One feature Apple doesn’t advertise is improved video rendering times. During a set of independent tests, Apple Insider found the same render job on an older iMac that lacks a T2 chip (but shares the same CPU) took around twice as long.
Which Apple Computers Have the Security Chip?
It’s likely that Apple will eventually put the T2 (or its successor) in all Mac models. As of June 2020, the following Macs have the T2 chip:
- MacBook Air (2018 or later)
- MacBook Pro (2018 or later)
- Mac mini (2018 or later)
- Mac Pro (2019 or later)
- iMac Pro
Issues Linked to the Security Chip
While the T2 is there to protect your system and improve performance, it’s not all good news. Apple confirmed the T2 chip also blocks some third-party repairs. Unsurprisingly, this continues to stir up controversy among consumers who want to be able to repair their own devices—something the company has long been opposed to.
This means some components, like the logic board (motherboard) and Touch ID sensor, require a certain software diagnostic to be run for the computer to function normally after repair. This forces customers to either have any repairs done at an Apple Store or via a third-party Authorized Service Provider.
The Security Chip also caused an audio glitching issue on some 2018 models when using USB 2.0 audio interfaces. The macOS Mojave 10.14.4 update appears to have addressed these, although some still report problems. The issue doesn’t appear to affect devices using USB 3.0 or above.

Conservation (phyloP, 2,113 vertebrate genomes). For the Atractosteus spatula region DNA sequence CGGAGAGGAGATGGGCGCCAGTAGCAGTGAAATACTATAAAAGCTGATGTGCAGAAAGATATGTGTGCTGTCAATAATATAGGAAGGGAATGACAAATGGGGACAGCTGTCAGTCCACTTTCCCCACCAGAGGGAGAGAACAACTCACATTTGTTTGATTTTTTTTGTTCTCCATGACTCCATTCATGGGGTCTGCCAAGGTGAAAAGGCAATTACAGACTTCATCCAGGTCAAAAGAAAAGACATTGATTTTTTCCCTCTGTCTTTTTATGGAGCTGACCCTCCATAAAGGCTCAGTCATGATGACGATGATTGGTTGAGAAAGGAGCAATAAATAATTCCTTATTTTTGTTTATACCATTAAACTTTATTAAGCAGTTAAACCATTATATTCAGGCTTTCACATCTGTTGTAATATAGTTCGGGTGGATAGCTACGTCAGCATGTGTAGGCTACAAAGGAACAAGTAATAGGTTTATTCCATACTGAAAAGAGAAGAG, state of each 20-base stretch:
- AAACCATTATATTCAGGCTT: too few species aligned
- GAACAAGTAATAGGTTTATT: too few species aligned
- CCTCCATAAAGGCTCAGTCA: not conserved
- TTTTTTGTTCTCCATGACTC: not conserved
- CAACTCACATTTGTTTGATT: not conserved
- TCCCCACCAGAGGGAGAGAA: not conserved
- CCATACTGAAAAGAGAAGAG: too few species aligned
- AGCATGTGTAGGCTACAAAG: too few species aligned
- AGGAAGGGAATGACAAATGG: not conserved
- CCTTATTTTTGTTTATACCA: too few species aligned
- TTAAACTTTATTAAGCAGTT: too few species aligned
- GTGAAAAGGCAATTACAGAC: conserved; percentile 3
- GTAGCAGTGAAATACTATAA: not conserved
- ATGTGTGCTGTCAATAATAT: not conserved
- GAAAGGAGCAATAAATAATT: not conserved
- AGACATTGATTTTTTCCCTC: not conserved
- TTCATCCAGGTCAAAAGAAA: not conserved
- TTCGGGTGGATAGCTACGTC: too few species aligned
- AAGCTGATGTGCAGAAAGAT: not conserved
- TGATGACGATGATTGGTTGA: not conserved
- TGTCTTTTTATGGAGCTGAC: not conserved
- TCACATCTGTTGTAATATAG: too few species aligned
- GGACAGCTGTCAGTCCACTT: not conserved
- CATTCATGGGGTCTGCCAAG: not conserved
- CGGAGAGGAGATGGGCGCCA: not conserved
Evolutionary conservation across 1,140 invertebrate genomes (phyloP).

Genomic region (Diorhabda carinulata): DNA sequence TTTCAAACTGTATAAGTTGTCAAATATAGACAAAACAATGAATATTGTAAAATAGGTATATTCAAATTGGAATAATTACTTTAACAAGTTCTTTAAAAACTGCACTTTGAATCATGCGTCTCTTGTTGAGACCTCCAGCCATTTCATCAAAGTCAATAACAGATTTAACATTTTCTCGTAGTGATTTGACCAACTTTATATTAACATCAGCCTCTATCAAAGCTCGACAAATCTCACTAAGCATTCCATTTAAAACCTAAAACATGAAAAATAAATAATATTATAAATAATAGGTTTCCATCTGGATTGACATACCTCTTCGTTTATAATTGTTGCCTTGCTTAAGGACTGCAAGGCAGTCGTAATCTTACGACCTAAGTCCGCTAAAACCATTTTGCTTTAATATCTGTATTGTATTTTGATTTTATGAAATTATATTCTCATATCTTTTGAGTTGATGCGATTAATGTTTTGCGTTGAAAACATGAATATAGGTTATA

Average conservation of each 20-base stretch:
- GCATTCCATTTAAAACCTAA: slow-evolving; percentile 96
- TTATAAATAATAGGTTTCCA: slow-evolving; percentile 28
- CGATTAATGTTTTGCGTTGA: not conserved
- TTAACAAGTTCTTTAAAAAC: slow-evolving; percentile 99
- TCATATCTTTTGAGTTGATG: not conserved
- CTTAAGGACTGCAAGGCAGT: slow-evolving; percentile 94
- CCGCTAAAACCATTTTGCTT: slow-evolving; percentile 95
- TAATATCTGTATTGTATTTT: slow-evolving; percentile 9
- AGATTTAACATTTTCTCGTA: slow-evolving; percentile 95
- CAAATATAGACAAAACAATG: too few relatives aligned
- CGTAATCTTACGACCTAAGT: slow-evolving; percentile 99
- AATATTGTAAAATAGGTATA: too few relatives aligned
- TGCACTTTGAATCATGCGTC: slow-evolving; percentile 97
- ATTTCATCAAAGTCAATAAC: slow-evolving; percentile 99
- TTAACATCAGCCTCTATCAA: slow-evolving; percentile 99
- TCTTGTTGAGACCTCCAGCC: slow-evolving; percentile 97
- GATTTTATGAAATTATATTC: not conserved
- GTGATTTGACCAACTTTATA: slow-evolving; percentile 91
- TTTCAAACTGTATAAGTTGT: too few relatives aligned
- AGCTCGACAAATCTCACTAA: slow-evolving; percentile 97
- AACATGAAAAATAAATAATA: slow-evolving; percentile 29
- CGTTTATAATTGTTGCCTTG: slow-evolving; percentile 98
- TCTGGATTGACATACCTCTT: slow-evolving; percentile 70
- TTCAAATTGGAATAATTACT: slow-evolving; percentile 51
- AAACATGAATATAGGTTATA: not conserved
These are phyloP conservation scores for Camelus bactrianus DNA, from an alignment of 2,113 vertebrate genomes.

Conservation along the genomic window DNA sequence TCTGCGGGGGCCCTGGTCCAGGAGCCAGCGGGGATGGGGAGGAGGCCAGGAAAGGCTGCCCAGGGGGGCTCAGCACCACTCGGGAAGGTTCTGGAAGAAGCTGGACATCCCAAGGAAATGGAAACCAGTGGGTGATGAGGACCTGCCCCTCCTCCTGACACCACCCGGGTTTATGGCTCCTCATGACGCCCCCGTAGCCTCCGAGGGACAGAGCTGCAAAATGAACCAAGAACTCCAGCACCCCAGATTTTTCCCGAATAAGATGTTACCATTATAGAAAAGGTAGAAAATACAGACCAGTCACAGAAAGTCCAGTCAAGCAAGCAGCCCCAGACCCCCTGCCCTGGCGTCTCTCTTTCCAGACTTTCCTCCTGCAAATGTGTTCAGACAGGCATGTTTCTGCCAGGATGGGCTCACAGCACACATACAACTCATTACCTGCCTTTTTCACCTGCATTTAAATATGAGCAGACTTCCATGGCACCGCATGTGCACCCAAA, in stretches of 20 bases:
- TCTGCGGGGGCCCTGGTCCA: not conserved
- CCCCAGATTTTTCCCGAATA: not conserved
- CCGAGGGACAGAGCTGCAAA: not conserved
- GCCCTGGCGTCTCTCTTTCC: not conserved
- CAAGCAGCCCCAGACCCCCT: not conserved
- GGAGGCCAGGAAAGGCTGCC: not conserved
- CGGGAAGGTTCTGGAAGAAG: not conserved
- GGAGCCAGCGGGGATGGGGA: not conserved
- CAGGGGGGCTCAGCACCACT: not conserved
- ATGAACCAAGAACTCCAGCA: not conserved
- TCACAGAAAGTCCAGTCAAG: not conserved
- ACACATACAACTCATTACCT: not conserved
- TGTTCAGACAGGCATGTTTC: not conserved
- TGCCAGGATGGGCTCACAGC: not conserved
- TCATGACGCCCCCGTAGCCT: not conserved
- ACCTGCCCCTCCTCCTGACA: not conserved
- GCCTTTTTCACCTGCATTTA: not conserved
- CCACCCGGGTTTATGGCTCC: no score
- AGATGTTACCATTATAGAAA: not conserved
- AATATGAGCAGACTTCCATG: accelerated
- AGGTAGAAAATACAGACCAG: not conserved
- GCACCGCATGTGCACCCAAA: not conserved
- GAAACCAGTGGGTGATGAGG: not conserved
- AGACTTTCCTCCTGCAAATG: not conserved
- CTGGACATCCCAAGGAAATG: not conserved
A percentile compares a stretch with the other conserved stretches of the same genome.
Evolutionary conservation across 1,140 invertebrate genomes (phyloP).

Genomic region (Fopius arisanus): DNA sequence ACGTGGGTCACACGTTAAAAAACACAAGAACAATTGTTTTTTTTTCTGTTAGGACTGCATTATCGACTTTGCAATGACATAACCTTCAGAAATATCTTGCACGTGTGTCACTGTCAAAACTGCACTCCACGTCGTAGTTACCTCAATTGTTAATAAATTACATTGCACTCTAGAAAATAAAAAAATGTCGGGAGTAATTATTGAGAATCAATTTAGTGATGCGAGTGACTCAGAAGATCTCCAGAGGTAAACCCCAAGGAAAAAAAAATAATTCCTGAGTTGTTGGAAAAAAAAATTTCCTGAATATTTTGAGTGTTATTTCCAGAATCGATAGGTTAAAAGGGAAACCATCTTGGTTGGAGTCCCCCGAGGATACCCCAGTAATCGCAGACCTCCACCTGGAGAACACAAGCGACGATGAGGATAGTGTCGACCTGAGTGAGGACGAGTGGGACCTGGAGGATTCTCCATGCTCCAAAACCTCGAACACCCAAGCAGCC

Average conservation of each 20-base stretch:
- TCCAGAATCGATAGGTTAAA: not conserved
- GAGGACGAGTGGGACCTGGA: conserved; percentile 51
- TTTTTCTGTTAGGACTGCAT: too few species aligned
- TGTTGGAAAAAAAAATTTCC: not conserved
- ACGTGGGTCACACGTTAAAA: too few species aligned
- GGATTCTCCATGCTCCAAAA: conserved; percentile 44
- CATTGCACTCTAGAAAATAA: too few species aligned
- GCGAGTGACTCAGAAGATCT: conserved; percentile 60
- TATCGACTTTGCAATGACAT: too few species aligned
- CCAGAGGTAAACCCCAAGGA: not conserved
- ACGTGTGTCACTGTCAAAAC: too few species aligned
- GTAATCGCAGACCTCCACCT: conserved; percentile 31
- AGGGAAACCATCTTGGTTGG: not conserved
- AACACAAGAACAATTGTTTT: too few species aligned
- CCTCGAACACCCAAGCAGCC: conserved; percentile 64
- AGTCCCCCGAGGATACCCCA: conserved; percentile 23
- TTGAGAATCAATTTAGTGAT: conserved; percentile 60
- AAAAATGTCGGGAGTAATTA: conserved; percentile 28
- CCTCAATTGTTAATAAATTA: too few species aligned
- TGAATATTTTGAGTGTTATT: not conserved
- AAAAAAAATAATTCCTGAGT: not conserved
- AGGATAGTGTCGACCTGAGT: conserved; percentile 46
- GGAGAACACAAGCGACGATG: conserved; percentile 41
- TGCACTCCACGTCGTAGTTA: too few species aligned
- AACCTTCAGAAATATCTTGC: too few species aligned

Again, the T2’s central purpose is protecting the boot process by only allowing certain software to run. This means installing another operating system, like Windows, or running Linux from a live USB stick requires intervention.
Fortunately, you can simply press and hold Command+R while your Mac starts up to launch the “Startup Security Utility.” This pre-boot utility allows you to disable Secure Boot by choosing “No Security,” so any operating system will run. You’ll also need to choose “Allow booting from external media” if you’re using a USB stick to boot your OS. Click “Turn on Firmware Password” if you want to password-protect your decision.
Lastly, since the T2 takes over System Management Controller duties, if you ever need to reset the SMC on your Mac, you’ll have to follow a different set of steps.
Is the Security Chip Here to Stay?
The functionality provided by the T2 chip is likely something Apple’s keen to hold on to. In the short-term, we might see a “T3” revision, as the silicon is iterated upon in future models.
However, Apple is shifting its Mac range to custom ARM-based processors, like those in the iPhone and iPad. At present, the T2 is a custom chip that sits alongside the Intel CPUs the company has used for over a decade.
Apple will likely build T2 functionality directly into its system-on-chip in the future. So, while we wouldn’t have a separate T2 chip, the component would still be present and perform the same tasks in all but name.
The Security Chip is merely the next step in Apple’s bid to further secure macOS. It arrived alongside macOS Catalina, which introduced a suite of new security features in the fall of 2019.